Policy Innovation Evaluation and Guidance
In 2017, hundreds of thousands of shared bicycles appeared on the streets of cities around the world. Two years later, tens of thousands of shared e-scooters were added to the mix. Existing regulatory frameworks proved ill-suited to cope with the new phenomenon and public authorities struggled to adapt to it.
Users valued these services, prompting governments to innovate quickly in order to maximise their benefits and mitigate negative impacts. A successful example is the city of Los Angeles: In 2019, L.A. developed a new data standard for collecting information on shared micromobility trips, the Mobility Data Specification (MDS). MDS opened new possibilities for public data governance, and cities and operators worldwide subsequently adopted the standard.
Not all innovations contribute to policy objectives; some may even lead to worse outcomes. Others may not be cost-effective compared to existing solutions. Upon request, the Policy Innovation Evaluation and Guidance workstream undertakes forward-looking analytical work to help public authorities understand the scale, scope and potential impacts of disruptive innovations and develops strategies for governments for addressing them.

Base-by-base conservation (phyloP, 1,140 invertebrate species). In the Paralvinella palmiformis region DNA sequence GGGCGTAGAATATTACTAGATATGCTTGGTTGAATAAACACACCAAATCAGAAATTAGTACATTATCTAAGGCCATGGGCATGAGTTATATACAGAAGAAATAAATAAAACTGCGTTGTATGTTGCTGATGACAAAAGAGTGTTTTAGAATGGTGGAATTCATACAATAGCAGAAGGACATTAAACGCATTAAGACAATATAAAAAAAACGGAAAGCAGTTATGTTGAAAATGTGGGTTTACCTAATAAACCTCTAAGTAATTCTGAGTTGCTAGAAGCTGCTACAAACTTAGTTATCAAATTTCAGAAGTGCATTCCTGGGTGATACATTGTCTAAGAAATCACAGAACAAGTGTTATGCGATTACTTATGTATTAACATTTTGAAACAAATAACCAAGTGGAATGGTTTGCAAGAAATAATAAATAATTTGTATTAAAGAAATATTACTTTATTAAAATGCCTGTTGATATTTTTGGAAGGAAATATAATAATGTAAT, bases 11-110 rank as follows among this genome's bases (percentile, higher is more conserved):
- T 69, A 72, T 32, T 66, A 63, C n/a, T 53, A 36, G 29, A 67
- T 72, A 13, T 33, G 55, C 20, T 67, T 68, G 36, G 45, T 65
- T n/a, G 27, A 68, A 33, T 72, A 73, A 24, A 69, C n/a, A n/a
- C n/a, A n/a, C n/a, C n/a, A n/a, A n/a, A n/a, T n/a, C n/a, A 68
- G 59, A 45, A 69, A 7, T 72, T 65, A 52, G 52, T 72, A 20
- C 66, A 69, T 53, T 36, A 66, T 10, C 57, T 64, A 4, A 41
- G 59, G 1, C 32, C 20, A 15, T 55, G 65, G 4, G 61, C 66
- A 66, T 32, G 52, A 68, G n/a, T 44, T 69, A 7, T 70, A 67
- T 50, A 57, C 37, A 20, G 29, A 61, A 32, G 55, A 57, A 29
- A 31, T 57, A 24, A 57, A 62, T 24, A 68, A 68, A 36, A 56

The Policy Innovation Evaluation and Guidance workstream of the ITF Mobility Innovation Hub plans two outputs in 2023.
The first project develops guidance for policy makers on how to achieve a shift to light mobility in urban environments, for example by encouraging uptake of micromobility and smaller than car size vehicles. This shift requires coherent policies that discourage the use of private cars while maintaining access to opportunities. The report identifies successful policies, highlights core strategies, identifies the main actions and pathways, and addresses barriers to successfully boosting light mobility in cities.
The second project provides an assessment of accessibility of the Seoul Capital Area in Korea through an equity lens. It considers how transport system and land use structure serve different socioeconomic groups living in the Seoul Capital Area. It aims to identify potential gaps in access to opportunities and examine how different demographic and socioeconomic factors affect how citizens experience these.